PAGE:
Longtime Juneau resident Dean Williams leads off the 44th season of the Mendenhall Glacier Visitor Center's winter fireside chat series tonight with two free hour-long lectures about the early days of Juneau skiing, icefield research and the Taku and Mendenhall glaciers.
The chat starts at 6:30 p.m. and repeats at 8. Doors open at 6.
Williams, 88, has lived in Juneau since he was 3 months old. He was born in Washington state and was practically brought up in the outdoors.
His father, Jay, was a forest supervisor for 43 years. Before that, he worked on the boundary survey between Canada and Alaska. Williams Mountain, in Taku Inlet, is named after Jay.
Dean Williams and his son, 15 at the time, once climbed Mount Williams and placed an American flag near the top.
"I imagine the Taku winds took care of that," Williams said.
Judge Tom Stewart was scheduled to speak tonight about the early days of skiing in Juneau, but he has flown south to be with his critically ill 91-year-old sister.
Williams will take over Stewart's part of the lecture, including a segment about the early days of Juneau skiing on Basin Road. Snow used to cover a giant rock pile near an old mining shaft, creating a short downhill slope. The early skiers even set up a a small, portable rope tow that could take one or two people at a time.
What: "History of Juneau Icefield Research & Skiing," presented by Dean Williams, the first of 13 free Friday night lectures in the 44th season of the Mendenhall Glacier Visitor Center's winter fireside chat series
Where and when: Mendenhall Glacier Visitor Center, 6:30 p.m., repeats at 8. Doors open at 6 p.m.
Other January lectures: Jan. 13, "WHOO'S out there? The Secret World of Owls," with Irene Morris and Michelle Kissling; Jan. 20, "Mendenhall: Our Historic Glacier," with Jim Geraghty; Jan. 27, "Along the Mount Roberts Trail," with Bob Armstrong and Marge Hermans.
For the complete list of lectures, visit: www.fs.fed.us/r10/tongass/districts /mendenhall/index.html
"A big, heavy 225-pound guy got on it one day and stopped it right cold," Williams said.
Stewart and Williams once held a winter carnival in Juneau to raise money to buy an Oola, a snow tractor that could transport skiers to the top of Juneau's old ski hill, high up the Dan Moeller Trail in Douglas.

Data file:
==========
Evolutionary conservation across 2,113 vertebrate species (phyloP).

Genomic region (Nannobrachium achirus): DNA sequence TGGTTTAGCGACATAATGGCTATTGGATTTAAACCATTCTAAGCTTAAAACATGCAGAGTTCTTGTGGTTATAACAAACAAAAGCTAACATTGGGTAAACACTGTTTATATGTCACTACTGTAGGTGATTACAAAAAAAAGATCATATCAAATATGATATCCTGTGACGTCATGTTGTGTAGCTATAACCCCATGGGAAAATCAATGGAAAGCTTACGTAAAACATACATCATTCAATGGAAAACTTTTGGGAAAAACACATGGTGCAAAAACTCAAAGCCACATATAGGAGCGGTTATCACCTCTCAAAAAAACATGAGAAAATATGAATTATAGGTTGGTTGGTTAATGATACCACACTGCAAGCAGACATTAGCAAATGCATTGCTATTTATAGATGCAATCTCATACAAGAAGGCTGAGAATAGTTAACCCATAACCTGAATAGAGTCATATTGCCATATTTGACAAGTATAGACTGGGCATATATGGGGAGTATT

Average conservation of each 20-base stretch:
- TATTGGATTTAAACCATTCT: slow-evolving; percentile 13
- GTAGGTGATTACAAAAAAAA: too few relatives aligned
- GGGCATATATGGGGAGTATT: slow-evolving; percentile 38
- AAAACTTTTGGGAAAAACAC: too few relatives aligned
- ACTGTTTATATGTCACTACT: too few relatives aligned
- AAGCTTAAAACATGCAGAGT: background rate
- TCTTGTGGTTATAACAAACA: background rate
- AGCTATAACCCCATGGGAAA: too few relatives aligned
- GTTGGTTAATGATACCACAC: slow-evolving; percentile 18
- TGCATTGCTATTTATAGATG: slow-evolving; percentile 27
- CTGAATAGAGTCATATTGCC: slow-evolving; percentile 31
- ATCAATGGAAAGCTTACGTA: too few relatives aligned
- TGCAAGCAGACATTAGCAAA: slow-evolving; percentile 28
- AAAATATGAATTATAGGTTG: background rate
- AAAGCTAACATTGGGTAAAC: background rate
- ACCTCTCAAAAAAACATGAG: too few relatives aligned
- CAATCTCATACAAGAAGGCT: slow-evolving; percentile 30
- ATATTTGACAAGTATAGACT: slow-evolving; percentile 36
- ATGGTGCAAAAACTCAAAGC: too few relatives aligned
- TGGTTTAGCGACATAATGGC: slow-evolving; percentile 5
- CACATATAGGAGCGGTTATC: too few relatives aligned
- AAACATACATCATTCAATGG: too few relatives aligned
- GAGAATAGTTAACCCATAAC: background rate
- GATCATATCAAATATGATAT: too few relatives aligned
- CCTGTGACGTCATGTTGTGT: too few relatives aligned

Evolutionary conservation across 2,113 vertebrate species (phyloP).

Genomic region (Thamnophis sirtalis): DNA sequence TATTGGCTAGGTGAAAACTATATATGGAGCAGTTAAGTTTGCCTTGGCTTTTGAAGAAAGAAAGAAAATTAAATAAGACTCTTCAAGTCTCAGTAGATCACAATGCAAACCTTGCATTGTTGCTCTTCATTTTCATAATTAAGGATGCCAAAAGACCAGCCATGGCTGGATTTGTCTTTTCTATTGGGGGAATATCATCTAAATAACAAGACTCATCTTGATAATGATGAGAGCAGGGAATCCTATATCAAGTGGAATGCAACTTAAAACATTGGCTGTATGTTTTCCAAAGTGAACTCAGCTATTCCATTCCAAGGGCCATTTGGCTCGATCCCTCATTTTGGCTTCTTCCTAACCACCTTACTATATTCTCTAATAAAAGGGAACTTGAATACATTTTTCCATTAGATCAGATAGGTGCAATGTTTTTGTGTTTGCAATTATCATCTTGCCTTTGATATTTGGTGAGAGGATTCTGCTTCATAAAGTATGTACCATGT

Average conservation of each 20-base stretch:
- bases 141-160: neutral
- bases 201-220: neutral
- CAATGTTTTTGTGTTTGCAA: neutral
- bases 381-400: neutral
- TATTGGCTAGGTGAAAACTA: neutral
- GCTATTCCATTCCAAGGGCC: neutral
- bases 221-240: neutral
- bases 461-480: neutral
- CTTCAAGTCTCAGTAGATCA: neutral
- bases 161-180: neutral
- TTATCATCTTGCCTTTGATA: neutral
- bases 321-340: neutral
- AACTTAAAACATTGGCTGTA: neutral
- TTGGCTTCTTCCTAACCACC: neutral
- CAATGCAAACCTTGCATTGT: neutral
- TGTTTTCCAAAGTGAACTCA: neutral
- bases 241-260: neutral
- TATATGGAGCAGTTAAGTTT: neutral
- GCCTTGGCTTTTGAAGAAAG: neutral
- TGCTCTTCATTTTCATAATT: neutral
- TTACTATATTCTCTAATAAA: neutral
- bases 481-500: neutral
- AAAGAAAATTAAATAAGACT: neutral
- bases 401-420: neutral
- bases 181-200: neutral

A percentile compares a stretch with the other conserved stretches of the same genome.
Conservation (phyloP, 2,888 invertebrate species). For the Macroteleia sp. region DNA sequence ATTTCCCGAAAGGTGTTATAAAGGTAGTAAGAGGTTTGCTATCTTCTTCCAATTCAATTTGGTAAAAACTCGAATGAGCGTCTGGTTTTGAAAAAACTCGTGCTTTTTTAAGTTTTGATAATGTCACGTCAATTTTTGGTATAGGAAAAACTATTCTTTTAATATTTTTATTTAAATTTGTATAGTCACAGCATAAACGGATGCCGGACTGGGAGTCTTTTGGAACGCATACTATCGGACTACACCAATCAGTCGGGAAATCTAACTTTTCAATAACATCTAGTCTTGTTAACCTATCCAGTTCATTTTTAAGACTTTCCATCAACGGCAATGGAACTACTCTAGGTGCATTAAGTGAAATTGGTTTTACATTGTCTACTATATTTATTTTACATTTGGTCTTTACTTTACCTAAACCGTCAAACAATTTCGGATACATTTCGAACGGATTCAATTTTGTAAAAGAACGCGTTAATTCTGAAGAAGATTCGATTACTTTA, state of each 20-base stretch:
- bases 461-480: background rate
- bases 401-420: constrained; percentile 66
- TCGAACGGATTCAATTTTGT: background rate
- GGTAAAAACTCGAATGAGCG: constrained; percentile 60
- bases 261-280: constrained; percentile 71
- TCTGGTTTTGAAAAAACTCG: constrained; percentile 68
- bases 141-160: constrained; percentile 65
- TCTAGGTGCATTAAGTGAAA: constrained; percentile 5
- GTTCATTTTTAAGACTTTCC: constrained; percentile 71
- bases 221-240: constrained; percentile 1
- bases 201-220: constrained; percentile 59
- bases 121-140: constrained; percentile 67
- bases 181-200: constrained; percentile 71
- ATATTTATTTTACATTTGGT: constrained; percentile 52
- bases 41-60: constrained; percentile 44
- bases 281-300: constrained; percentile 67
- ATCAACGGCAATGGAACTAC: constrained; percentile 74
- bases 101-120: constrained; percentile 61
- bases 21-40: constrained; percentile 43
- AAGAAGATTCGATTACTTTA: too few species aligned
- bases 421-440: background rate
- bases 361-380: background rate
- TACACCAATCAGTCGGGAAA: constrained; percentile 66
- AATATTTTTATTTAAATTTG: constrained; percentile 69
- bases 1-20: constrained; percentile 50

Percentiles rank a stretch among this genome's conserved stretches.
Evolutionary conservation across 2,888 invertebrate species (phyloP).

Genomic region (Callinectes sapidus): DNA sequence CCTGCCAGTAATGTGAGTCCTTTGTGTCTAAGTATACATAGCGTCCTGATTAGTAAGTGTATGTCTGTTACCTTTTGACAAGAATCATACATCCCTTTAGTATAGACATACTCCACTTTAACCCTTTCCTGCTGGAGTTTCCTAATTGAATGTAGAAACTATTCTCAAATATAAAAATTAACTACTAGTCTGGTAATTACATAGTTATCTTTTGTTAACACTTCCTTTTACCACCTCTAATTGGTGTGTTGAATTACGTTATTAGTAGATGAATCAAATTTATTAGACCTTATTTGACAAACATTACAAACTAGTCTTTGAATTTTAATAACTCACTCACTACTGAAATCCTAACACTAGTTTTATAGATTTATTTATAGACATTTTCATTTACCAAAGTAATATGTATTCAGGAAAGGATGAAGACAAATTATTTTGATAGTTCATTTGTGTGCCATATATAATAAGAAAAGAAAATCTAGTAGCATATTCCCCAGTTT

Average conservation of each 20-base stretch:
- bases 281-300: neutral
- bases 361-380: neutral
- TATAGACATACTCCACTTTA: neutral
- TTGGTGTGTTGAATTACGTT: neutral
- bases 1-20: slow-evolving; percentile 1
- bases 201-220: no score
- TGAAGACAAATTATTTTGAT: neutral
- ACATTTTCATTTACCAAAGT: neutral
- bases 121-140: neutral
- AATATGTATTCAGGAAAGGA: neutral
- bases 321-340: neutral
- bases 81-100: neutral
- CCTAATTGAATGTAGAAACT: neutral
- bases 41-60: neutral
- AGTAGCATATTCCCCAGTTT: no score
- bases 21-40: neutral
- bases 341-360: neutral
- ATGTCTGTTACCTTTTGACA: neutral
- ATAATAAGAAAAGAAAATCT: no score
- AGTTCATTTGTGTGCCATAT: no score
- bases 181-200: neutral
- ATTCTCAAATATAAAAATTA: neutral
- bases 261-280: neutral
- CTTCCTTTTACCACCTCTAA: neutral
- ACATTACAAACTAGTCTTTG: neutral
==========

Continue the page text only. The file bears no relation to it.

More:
The carnival included a pageant, a dance, sled and ski races and ice skating on the old frozen, flooded ballfield where the Federal Building stands today.
The Territorial Sportsmen contributed $5,000. Dr. Rude, an old Norwegian doctor, kicked in another $3,000. The carnival quickly raised enough money for the Oola, which could haul 30 to 35 skiers. It made three to four trips a day, often breaking down on the way.
"We had no way of getting up there before that except put your skis on your shoulder and walk up the trail," Williams said.
Williams will start both programs by screening "Alaska Icefield Experience: Summer Institute for Glaciological and Arctic Science," a 14-year-old, 18-minute orientation film used by the Juneau Icefield Research Project.
Williams and his wife, Edna, have been associated with the icefield project since Dr. Maynard Miller began the program in 1946. In July 1949, Williams and two others completed the first crossing of the Juneau Icefield, emerging near the Salmon Creek Dam. A raging snowstorm struck on the first day, dumping 8 to 10 inches of snow just hours after they left main camp.
The party pitched a tent to wait out the storm, and Williams contacted the Taku Lodge with his ham radio.
"I told them we were in a big storm, but that we were in the tent for the night," Williams said. "They could hear the wind flapping the tent, and the people that ran the lodge in those days were entertainers in the wintertime at the Baranof Hotel. So they serenaded us for a half hour on that little radio speaker."
Williams taught skiing in Juneau for more than 35 years and has raced all over the state. He hopes to set up a slalom course on Mount Roberts when he turns 90. Williams also plans to slalom ski in Nevada later this winter.
"We used to race slalom with those great, big 215 centimeter skis," Williams said. "I don't know how we even turned with those."
Korry Keeker can be reached at firstname.lastname@example.org
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